Growing your own food isn’t just about the harvest – although that is very important. It’s also about the power and the independence. The connection with the earth and with nature, no matter how big or small. By nuturing a plant through to fruit, you have taken control of your food and you have engaged with the whole process. Trust me, the world looks like a very different place! After all, gardening is cool and growing food that you can eat and cook meals with is even cooler.

What have you learnt on your allotment, garden or balcony this year? I’d love to hear your experiences in the comments below!

Here’s a Way to Help You Keep the Weeds Down

I would be lying if I said that I was an organised gardener. My allotment certainly takes on the “wild” look and this also extends to the piles of pots and lost tools that I spend endless amounts of time trying to find. As an unorganised gardener, I also have a big problem with weeds and slugs and, if you’re reading this, I imagine you must do too.

I would love to have days and days to spend neatening up my allotment plot, but the reality is that other things like work come in the way. If you’re young or you’re new to growing your own food, seeing an entire plot of land consumed with weeds is not motivating – particularly if you only have a couple of hours a week to spare gardening.

So how do you deal with weeds and more with so little free time?

I’ve been asking myself this question for months. If you don’t get rid of the weeds, your delicious crops lose all of their energy, the slugs have a place under the weedy growth to thrive and decimate plants and, if they even survive all of that, growing so close to these dominating neighbours will result in harvests that are tiny and sad.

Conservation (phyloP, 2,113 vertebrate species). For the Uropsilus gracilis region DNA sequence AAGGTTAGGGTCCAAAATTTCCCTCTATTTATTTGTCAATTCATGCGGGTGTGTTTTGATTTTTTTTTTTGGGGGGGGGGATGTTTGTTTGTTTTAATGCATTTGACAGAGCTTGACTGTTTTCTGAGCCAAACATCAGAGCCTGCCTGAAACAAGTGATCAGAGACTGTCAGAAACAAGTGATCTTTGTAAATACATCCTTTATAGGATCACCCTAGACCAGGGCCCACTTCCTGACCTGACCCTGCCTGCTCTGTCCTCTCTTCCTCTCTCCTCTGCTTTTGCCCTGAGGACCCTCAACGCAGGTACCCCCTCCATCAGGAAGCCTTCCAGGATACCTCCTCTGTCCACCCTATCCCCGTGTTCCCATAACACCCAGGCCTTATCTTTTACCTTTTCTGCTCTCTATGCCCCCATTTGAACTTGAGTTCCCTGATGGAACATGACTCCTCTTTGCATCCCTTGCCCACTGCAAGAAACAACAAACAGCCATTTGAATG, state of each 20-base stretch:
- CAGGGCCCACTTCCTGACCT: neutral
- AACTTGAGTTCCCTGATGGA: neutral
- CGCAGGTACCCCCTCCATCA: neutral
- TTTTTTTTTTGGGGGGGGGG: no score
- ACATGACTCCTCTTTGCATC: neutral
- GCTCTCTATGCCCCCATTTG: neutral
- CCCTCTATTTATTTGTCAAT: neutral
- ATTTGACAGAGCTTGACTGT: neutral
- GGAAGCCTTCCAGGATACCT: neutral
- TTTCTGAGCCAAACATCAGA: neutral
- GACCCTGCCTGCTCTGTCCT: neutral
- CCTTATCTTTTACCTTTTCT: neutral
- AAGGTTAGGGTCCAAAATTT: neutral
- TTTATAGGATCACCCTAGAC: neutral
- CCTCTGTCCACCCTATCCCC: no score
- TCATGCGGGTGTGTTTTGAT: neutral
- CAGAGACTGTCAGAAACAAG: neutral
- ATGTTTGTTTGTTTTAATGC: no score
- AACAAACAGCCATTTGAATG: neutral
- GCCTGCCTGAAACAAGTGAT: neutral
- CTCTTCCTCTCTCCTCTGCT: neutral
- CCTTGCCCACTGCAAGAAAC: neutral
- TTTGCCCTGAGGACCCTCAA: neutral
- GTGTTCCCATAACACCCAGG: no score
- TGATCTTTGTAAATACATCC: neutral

But now I have a plan, and you should try it too

By taking out my phone and timing myself on one patch, I discovered that it only took 10 minutes to do what was a couple of square metres of earth. My allotment is big, but by multiplying this time by the ten or so plots I’ve created on the allotment, I worked out that I could get the entire stretch done in well under 2 hours. And this is clearing weeds that have been allowed to establish for months!

Granted, much of the weedy growth on my plot has been killed back by placing cardboard, newspaper, manure and veg waste thickly over the greenery in the past three years. However, even a tougher job, when broken down into a specific time, looks much more achievable.

Now, moving forward, I can plan to do anywhere between ten and twenty minutes of de-weeding a week. Furthermore, I can be sure that next year’s crops will grow and flourish the way that they are supposed to, without bindweed clambering, grass sprouting and brambles clinging.